Cleaning on a Dime

A lot of people, including myself, swear by the “magical” powers of vinegar.

Okay, I don’t think vinegar is magical, but it’s some pretty good stuff.

I started using vinegar as an all-purpose cleanser when frankly, I didn’t want to afford the $3 bottle of bathroom cleaner, the $4 countertop cleaner, the $3 bottle of degreaser…and the list goes on.

But vinegar isn’t the only substitute for commercial cleaning supplies!  Check out this list:

The Bathroom:
The Toilet bowl: 
Dissolve stains with two denture tablets.  Even cheaper?  Scrub it!  Hydrogen Peroxide will disinfect any surface- pour it in at full Over-the-Counter strength and let it sit for several minutes.   Scrub and flush.  Peroxide can bleach colors a bit, so use caution when using.

The Counter:  This is where I love vinegar.  It has disinfecting qualities and does a nice job removing those dried water marks on the counter without leaving streaks.

The Shower/Bath:  I generally use vinegar on these as well, and baking soda to remove stains and soap scum (it freshens the drains a bit at the same time!)  I’ve been told Washing Soda is great as well.

The Kitchen:
Surfaces: 
Spray diluted vinegar and wipe off.   Anything that is extra greasy can be washed with diluted Dawn dishsoap, including the top of your vent hood and cabinet fronts.

Glass:  I have to admit, we still use Windex.  My husband insists.  But you can use a damp microfiber cloth, too.  Many people swear by diluted ammonia and a newspaper wipe afterwards to eliminate streaks.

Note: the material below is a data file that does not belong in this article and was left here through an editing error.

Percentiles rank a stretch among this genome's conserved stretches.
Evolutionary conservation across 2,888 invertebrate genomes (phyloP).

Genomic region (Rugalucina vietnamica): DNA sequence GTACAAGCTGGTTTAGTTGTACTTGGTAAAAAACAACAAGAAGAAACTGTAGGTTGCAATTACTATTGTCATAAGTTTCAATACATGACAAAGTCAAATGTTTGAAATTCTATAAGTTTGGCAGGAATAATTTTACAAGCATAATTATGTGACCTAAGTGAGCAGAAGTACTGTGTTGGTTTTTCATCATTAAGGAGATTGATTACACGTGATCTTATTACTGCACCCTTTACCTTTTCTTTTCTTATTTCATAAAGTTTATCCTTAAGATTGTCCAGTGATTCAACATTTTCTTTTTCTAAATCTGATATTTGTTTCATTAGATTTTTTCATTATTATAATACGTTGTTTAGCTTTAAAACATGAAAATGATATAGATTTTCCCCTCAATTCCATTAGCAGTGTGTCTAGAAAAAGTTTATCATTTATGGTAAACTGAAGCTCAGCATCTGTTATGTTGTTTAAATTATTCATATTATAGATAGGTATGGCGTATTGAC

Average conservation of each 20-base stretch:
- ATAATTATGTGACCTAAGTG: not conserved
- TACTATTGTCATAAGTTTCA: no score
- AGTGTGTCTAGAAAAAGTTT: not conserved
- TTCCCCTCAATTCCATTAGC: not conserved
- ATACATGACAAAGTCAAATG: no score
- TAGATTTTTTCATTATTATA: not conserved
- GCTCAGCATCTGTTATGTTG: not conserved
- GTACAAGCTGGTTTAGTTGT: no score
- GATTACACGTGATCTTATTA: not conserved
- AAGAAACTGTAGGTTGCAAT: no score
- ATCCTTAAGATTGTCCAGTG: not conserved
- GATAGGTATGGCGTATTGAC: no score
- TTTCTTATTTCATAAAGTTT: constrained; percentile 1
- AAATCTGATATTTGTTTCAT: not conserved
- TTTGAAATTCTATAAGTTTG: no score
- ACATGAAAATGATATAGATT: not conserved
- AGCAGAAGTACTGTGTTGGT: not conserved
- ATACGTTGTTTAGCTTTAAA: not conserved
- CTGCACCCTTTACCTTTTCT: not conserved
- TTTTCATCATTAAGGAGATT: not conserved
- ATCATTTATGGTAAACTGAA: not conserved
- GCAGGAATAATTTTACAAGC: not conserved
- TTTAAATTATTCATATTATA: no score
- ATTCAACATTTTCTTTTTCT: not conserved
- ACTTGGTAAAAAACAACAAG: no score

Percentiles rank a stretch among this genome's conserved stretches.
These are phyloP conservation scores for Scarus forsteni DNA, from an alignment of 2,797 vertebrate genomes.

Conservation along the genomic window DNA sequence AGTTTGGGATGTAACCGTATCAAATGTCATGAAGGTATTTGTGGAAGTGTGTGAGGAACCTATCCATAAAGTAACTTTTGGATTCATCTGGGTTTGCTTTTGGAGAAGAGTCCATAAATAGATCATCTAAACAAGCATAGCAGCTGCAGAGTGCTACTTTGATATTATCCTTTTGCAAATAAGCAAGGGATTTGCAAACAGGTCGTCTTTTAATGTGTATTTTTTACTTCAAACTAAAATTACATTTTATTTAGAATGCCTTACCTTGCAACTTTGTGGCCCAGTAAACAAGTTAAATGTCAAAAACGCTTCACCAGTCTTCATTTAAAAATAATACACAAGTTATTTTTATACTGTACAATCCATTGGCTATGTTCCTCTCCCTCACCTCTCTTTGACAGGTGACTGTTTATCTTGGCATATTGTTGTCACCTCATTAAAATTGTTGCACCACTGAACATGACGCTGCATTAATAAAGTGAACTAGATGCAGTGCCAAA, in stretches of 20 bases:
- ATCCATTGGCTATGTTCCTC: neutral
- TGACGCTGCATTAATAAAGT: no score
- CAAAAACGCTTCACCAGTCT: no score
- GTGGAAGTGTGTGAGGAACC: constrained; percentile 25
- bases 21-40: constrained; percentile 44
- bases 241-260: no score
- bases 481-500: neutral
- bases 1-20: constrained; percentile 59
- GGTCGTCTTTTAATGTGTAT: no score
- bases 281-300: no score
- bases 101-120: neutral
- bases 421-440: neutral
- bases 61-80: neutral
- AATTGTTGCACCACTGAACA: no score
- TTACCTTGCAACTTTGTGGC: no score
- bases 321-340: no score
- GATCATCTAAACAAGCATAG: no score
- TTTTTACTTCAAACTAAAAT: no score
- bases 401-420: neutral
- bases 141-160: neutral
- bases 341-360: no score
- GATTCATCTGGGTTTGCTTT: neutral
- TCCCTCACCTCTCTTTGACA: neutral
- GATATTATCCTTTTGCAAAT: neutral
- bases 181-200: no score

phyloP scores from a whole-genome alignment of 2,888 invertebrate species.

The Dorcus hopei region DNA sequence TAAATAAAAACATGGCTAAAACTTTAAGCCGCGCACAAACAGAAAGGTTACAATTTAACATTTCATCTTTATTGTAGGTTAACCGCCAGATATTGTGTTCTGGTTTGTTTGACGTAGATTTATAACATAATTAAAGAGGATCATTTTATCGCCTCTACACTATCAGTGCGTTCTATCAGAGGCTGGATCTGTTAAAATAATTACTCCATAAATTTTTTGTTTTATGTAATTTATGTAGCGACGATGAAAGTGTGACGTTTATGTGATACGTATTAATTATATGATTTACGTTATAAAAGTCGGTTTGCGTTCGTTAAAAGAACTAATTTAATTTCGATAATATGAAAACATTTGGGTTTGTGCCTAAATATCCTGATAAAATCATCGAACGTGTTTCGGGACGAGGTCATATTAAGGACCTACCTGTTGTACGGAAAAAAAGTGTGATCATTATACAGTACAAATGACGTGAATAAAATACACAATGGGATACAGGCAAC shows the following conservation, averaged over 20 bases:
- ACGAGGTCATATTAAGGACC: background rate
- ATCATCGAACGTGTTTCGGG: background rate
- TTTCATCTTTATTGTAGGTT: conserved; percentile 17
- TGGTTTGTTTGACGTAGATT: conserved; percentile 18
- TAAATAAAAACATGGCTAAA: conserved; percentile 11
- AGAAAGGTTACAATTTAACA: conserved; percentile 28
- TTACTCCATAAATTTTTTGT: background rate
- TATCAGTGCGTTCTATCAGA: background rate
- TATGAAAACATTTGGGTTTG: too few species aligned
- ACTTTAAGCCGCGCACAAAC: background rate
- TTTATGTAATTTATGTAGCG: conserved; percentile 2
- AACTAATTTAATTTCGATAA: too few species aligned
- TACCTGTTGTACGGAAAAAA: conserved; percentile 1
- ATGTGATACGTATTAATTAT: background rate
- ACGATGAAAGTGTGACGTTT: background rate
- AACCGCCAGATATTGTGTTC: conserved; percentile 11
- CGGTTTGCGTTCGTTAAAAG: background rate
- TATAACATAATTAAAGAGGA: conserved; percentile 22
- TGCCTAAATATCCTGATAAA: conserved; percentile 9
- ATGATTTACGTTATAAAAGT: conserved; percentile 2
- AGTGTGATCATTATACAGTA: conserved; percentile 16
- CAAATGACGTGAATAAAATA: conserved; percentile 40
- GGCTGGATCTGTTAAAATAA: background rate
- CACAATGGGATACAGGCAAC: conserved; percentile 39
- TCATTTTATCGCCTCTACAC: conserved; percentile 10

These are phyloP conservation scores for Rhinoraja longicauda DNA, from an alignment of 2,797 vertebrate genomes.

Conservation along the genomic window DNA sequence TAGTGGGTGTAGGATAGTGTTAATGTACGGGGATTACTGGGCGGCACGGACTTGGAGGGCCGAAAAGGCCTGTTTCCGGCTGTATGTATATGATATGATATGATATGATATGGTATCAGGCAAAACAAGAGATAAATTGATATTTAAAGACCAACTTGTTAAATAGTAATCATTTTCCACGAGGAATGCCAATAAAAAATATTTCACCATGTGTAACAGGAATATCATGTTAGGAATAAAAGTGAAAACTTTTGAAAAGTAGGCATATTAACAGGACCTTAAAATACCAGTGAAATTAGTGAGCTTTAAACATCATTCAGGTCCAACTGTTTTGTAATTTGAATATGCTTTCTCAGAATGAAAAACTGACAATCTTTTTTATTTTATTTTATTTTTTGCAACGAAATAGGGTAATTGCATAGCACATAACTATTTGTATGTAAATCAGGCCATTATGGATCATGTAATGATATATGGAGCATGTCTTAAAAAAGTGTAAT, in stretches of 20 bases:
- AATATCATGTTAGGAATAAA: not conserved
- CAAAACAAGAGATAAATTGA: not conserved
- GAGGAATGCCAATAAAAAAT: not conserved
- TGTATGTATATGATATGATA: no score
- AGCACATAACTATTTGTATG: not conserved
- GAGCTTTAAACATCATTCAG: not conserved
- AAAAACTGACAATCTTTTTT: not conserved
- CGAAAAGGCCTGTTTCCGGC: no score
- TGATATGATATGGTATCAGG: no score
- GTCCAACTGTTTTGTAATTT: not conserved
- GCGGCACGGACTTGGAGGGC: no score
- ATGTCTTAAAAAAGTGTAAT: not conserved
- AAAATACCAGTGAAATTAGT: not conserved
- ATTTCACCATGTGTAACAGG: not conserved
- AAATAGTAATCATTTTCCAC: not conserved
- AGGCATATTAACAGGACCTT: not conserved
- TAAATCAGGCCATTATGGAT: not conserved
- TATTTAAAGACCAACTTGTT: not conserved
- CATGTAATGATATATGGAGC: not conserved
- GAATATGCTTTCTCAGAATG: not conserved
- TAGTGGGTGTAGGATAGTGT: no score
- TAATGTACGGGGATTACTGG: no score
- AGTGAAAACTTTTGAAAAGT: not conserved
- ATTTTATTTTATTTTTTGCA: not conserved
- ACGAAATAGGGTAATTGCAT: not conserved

Tile/Linoleum floors: That vinegar and water mixture?  It’s a great floor cleaner.  I discovered this mixture after the extreme dissatisfaction of using a Swiffer mop – the solution you buy to put in the mop made my floor sticky!  (Bad for me, but good for Swiffer accessory sales.)  Vinegar and water cleans well without having to rinse and without getting sticky floors.   As far as I understand, the vinegar/water mixture is safe for hardwood, too.

The rest of the house:

Wood Surfaces:  Real wood furniture craves moisture, especially in the dry months like winter.  To keep wood looking good, you should oil it weekly – I use lemon oil, which is available in the cleaning aisle, but  you can also use olive oil, walnut oil, or almond oil.  Lemon oil just smells good!  You can give your wood surfaces a sweep with an oiled cloth and it will moisturize and dust all at once!   This will also drastically improve the appearance and condition of your piece over time since it will prevent cracking and give the wood a nice luster.

Carpet Stains: If you have light colored carpet, a great stain remover is Hydrogen Peroxide (drug store dilution, as always.)  Be sure to spot test first, though, and you do this at your own risk!  I found that hydrogen peroxide will stain one piece of fabric and leave a near identical piece untouched.   Pour the hydrogen peroxide onto the stain, saturating the surface completely.  Use a scrub brush to work the peroxide into the stain, and let it sit for about 60 seconds.  Grab an old rag, double it several times so it’s nice and thick.  Place it on the stain.  Jump up and down on the rag (to soak up every last drop of peroxide.)  When you remove the rag, the stain should be gone.

If you have any color carpet, you can use a Dawn/water mixture instead of hydrogen peroxide.  One other method my father swears by (and his carpets are immaculate) is a diluted spray-on clothing stain remover mixture scrubbed into the carpet.  Of course, the most effective way to deal with stains is to get to them quickly!

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  1. […] post by thebadpenny and software by Elliott […]

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